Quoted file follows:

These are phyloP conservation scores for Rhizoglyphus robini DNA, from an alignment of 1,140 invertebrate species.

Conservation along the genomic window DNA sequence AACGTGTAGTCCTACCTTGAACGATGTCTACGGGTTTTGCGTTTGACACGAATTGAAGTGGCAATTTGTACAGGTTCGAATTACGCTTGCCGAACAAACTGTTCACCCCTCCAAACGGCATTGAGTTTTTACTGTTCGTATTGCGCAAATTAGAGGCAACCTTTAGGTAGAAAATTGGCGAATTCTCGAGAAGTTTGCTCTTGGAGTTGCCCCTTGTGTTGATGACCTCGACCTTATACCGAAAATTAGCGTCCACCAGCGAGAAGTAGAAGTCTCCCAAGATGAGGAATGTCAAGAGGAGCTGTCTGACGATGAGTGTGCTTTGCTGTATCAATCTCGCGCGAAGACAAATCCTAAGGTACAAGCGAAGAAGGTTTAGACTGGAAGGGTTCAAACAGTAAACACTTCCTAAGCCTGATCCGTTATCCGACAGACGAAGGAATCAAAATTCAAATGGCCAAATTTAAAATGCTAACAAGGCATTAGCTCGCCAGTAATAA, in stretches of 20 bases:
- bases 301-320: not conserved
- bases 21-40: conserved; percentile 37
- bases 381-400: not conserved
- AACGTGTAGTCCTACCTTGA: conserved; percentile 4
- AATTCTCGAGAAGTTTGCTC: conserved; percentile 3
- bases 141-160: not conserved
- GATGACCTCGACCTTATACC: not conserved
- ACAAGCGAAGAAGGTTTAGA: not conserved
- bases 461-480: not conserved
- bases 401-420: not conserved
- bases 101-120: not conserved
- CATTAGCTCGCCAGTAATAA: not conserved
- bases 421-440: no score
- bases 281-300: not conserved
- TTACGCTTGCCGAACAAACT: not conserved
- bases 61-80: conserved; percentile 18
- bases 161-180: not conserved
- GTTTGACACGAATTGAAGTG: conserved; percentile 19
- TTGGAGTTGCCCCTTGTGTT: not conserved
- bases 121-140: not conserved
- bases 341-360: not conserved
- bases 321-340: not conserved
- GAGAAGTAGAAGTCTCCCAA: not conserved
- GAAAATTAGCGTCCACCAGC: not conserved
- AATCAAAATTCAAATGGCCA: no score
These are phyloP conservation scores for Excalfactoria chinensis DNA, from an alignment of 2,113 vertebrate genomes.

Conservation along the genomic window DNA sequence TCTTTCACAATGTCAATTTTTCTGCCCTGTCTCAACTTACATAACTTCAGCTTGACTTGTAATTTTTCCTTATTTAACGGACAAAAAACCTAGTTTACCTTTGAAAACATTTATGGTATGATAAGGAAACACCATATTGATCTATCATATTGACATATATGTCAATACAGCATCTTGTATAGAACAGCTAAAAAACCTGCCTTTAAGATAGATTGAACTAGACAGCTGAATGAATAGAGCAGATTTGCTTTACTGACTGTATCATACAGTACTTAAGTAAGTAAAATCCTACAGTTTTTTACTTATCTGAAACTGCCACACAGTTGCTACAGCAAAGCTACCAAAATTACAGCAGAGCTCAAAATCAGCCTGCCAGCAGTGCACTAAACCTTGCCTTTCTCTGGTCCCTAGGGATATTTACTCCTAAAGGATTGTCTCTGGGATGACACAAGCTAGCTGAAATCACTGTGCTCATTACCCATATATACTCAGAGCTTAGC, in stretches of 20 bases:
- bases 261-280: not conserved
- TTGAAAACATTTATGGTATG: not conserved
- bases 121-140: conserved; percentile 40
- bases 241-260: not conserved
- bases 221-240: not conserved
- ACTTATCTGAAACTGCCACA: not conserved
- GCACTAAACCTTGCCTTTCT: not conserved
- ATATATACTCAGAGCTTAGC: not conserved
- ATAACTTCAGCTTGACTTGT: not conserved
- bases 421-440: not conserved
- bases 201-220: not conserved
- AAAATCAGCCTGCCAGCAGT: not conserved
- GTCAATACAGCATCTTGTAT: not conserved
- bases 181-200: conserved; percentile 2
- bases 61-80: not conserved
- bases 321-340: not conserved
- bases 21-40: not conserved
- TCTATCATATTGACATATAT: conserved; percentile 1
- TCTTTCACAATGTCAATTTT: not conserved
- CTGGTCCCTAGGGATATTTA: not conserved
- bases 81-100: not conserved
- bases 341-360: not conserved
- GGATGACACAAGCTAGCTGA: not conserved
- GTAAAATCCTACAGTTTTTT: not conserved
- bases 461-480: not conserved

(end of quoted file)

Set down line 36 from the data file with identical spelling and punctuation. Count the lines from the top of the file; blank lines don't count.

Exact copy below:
- GCACTAAACCTTGCCTTTCT: not conserved